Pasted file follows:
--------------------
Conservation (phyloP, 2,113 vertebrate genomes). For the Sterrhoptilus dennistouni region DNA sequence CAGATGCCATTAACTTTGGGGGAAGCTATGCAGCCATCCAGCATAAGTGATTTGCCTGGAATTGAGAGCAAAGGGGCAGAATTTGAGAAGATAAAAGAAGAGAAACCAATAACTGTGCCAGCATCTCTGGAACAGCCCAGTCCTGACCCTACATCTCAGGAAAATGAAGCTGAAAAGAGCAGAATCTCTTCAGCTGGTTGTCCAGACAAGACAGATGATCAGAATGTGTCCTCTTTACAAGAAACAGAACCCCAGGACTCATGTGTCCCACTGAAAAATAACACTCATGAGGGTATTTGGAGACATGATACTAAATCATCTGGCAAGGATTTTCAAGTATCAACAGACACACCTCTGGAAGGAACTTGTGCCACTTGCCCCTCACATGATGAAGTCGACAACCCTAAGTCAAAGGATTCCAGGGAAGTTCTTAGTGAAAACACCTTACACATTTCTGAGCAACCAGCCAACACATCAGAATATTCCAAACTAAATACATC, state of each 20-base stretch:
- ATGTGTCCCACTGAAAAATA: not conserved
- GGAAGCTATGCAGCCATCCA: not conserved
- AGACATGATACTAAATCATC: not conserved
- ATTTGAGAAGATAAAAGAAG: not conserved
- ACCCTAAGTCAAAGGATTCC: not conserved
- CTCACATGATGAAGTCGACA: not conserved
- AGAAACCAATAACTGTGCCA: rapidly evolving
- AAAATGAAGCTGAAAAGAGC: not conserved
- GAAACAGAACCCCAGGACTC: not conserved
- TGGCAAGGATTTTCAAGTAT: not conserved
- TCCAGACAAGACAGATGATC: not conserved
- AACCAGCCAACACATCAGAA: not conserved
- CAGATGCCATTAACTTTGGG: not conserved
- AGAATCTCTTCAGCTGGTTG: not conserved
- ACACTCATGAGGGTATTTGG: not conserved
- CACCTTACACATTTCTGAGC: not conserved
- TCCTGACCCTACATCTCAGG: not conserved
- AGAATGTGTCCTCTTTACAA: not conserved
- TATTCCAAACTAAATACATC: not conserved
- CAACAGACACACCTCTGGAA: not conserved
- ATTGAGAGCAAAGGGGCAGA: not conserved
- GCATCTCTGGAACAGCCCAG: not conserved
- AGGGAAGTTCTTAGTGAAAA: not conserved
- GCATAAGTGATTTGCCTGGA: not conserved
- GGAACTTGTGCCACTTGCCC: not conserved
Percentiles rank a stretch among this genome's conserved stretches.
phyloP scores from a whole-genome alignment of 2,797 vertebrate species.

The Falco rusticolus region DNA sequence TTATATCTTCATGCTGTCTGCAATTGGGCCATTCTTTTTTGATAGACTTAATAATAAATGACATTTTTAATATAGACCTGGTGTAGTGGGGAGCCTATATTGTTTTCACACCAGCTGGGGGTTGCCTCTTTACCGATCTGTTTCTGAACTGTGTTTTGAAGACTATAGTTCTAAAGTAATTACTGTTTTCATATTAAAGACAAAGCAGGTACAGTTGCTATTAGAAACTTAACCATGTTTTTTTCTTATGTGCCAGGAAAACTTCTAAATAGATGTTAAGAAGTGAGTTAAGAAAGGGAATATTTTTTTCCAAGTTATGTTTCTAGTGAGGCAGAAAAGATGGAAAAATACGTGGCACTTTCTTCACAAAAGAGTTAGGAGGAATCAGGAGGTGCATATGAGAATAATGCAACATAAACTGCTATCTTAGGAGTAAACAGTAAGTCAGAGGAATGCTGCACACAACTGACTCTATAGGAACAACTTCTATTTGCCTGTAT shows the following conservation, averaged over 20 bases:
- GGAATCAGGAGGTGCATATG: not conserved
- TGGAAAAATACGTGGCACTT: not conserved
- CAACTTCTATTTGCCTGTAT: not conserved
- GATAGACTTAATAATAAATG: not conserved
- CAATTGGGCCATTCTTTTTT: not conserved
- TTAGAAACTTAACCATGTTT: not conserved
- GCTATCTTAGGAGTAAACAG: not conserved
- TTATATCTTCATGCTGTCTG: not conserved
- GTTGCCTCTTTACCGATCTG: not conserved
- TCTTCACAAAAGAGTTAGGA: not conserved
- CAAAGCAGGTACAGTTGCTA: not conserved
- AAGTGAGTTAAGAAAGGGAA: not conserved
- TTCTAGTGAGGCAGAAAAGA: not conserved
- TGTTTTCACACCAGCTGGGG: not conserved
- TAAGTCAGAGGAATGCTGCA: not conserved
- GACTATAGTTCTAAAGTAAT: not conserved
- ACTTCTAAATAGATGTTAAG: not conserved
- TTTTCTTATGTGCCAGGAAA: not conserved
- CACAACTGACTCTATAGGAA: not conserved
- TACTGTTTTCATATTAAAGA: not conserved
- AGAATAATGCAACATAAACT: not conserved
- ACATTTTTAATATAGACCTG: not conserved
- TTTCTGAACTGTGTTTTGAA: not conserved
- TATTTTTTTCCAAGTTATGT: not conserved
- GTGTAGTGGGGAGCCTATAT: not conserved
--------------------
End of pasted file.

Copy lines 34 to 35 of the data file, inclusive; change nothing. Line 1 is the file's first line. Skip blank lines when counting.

- CAATTGGGCCATTCTTTTTT: not conserved
- TTAGAAACTTAACCATGTTT: not conserved